Most countries contemplating the introduction of competition-based organizational forms did not perceive the British deregulated bus regime to be the way forward. A deeper analysis of facts and an international coverage of the local successes of that regime remained marginal and, as a result, the reputation of deregulated regimes remained bad or - at best - a contentious issue. The rush for competitive tendering was further stimulated by the European Commission's endeavour to enact a Regulation that put forward competitive tendering of exclusive contracts as the preferred way to organise local public transport markets. Yet, as discussed in this workshop, deregulation in various guises may well play a growing role in local and regional transport. This is already visible in long-distance coach transport and in (international) European railway markets as from 2010. The workshop paper discusses whether such competition-based institutional alternatives to competitive tendering can provide efficiency and service improvements, how such competition-based alternatives should be 'regulated' and, alternatively, how a non-competitive direct award could perhaps still guarantee good performance.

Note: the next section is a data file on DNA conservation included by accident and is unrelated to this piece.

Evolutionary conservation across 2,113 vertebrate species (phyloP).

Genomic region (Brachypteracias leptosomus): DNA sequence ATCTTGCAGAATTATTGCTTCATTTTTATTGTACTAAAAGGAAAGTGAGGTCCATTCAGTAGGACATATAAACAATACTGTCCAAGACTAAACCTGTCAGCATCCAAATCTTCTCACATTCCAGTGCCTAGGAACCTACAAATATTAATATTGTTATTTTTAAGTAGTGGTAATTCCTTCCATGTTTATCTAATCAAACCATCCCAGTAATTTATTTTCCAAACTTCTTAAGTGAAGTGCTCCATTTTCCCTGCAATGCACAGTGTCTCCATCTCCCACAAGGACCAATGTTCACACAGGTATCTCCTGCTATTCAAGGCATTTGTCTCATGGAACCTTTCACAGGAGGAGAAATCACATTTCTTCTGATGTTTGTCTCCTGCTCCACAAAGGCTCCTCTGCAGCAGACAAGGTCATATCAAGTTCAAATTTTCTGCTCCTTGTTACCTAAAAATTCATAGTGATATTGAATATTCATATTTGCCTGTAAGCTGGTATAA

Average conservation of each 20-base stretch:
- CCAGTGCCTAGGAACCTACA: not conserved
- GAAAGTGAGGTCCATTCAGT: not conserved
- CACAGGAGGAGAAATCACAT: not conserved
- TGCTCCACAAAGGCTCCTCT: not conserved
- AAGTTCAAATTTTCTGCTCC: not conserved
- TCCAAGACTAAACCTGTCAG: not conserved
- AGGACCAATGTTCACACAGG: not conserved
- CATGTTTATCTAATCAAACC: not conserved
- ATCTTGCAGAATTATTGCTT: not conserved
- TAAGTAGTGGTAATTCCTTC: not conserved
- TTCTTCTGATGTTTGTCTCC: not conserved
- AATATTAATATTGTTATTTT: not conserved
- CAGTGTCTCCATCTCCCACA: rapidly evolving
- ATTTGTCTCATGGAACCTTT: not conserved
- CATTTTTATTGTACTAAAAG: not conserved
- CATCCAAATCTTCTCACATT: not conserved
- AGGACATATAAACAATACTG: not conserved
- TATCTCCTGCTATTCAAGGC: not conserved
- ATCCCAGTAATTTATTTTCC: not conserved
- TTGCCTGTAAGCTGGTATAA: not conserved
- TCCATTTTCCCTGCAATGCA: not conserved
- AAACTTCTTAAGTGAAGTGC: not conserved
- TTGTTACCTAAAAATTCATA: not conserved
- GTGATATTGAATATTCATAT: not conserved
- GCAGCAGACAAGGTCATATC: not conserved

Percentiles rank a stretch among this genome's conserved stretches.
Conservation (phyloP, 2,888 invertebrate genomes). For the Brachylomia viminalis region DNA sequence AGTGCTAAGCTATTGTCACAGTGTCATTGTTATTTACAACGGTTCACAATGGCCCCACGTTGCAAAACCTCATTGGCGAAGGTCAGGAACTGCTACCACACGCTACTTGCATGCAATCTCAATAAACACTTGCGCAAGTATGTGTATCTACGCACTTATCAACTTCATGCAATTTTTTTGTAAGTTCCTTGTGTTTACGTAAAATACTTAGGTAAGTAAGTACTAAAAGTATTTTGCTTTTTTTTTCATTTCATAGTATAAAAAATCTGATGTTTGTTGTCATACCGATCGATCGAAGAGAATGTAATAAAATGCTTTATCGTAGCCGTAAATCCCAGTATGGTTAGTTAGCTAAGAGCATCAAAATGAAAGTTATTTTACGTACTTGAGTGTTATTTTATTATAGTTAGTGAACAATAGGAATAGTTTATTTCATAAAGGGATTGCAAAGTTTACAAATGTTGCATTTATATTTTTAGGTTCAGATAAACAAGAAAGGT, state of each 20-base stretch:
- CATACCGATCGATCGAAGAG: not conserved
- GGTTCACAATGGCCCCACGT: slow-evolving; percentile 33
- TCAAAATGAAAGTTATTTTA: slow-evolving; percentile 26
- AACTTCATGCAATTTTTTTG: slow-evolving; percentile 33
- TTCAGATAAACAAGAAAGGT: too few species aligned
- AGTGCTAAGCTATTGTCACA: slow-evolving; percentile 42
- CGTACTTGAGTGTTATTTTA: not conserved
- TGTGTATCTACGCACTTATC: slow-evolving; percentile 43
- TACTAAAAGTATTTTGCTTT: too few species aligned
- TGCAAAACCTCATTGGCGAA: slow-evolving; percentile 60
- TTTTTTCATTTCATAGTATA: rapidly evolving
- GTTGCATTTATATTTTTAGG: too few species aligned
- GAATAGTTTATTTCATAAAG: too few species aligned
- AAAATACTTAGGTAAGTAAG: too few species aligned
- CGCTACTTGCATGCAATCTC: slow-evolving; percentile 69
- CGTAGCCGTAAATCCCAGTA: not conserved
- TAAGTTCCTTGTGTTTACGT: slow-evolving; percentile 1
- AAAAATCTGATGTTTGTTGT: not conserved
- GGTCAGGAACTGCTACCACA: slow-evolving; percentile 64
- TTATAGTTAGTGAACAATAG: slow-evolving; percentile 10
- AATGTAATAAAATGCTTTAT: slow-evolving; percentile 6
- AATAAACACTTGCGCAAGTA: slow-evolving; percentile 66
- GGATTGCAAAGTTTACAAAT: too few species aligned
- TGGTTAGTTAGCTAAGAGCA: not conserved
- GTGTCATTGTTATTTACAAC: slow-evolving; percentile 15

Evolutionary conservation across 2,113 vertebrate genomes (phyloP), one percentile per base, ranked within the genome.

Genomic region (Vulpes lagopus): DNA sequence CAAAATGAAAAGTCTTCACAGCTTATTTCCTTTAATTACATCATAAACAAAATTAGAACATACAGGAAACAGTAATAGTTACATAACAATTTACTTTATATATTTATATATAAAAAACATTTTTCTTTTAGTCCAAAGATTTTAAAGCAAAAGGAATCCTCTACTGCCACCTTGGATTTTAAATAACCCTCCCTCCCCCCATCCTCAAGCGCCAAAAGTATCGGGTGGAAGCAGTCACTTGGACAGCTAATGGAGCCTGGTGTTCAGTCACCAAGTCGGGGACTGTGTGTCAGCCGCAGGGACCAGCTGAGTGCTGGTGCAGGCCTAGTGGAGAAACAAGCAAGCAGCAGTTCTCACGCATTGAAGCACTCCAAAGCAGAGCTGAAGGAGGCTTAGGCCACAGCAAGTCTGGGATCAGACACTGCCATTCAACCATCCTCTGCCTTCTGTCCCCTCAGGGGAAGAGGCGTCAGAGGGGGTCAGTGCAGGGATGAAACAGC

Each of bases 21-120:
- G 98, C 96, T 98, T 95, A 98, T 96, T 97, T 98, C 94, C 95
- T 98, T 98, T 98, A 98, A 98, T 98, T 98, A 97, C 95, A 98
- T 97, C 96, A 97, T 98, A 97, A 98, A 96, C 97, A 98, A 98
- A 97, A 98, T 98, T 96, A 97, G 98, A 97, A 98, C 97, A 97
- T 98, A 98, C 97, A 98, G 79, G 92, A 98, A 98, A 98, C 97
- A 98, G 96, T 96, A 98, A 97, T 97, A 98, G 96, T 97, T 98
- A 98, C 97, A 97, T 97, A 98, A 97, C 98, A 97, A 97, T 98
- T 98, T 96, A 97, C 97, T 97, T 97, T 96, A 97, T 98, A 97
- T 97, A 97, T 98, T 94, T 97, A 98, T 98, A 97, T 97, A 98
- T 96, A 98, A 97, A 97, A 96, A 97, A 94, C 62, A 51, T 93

Original languageEnglish
Pages (from-to)145-151
Number of pages7
JournalResearch in Transportation Economics
Volume29
Issue number1
DOIs
Publication statusPublished - 2010

    Research areas

  • Competitive tendering, Deregulation, Direct award, Institutional design, Market initiative, Open access

ID: 9630249